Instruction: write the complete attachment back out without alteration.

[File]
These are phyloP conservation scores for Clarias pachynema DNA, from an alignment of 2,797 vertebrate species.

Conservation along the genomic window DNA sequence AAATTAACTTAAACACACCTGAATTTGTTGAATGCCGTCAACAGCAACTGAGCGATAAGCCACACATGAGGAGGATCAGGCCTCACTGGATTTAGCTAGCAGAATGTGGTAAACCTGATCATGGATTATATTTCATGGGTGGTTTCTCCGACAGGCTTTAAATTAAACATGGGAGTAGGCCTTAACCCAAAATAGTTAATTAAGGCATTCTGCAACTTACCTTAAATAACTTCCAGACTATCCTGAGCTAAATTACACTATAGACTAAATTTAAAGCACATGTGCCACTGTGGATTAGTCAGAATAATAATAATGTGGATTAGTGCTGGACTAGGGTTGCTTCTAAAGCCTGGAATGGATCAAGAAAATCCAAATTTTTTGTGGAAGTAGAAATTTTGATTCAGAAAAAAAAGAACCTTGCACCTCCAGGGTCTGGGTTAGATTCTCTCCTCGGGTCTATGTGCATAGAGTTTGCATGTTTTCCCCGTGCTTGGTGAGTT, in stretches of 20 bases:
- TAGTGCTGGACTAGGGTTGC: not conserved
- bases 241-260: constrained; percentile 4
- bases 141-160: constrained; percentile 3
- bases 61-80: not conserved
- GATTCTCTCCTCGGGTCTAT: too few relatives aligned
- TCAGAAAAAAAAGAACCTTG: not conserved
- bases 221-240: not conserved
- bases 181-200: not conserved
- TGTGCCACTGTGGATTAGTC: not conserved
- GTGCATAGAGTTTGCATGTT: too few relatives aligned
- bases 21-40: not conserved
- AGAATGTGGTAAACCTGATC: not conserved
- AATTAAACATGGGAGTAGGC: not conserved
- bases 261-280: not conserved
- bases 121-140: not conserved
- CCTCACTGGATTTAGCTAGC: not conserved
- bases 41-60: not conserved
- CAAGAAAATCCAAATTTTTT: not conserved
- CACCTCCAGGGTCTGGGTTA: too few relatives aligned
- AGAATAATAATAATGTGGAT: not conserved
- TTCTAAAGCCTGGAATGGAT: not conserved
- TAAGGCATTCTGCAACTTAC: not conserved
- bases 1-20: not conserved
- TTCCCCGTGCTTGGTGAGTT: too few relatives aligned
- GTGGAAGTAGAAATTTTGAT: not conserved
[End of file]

These are phyloP conservation scores for Clarias pachynema DNA, from an alignment of 2,797 vertebrate species.

Conservation along the genomic window DNA sequence AAATTAACTTAAACACACCTGAATTTGTTGAATGCCGTCAACAGCAACTGAGCGATAAGCCACACATGAGGAGGATCAGGCCTCACTGGATTTAGCTAGCAGAATGTGGTAAACCTGATCATGGATTATATTTCATGGGTGGTTTCTCCGACAGGCTTTAAATTAAACATGGGAGTAGGCCTTAACCCAAAATAGTTAATTAAGGCATTCTGCAACTTACCTTAAATAACTTCCAGACTATCCTGAGCTAAATTACACTATAGACTAAATTTAAAGCACATGTGCCACTGTGGATTAGTCAGAATAATAATAATGTGGATTAGTGCTGGACTAGGGTTGCTTCTAAAGCCTGGAATGGATCAAGAAAATCCAAATTTTTTGTGGAAGTAGAAATTTTGATTCAGAAAAAAAAGAACCTTGCACCTCCAGGGTCTGGGTTAGATTCTCTCCTCGGGTCTATGTGCATAGAGTTTGCATGTTTTCCCCGTGCTTGGTGAGTT, in stretches of 20 bases:
- TAGTGCTGGACTAGGGTTGC: not conserved
- bases 241-260: constrained; percentile 4
- bases 141-160: constrained; percentile 3
- bases 61-80: not conserved
- GATTCTCTCCTCGGGTCTAT: too few relatives aligned
- TCAGAAAAAAAAGAACCTTG: not conserved
- bases 221-240: not conserved
- bases 181-200: not conserved
- TGTGCCACTGTGGATTAGTC: not conserved
- GTGCATAGAGTTTGCATGTT: too few relatives aligned
- bases 21-40: not conserved
- AGAATGTGGTAAACCTGATC: not conserved
- AATTAAACATGGGAGTAGGC: not conserved
- bases 261-280: not conserved
- bases 121-140: not conserved
- CCTCACTGGATTTAGCTAGC: not conserved
- bases 41-60: not conserved
- CAAGAAAATCCAAATTTTTT: not conserved
- CACCTCCAGGGTCTGGGTTA: too few relatives aligned
- AGAATAATAATAATGTGGAT: not conserved
- TTCTAAAGCCTGGAATGGAT: not conserved
- TAAGGCATTCTGCAACTTAC: not conserved
- bases 1-20: not conserved
- TTCCCCGTGCTTGGTGAGTT: too few relatives aligned
- GTGGAAGTAGAAATTTTGAT: not conserved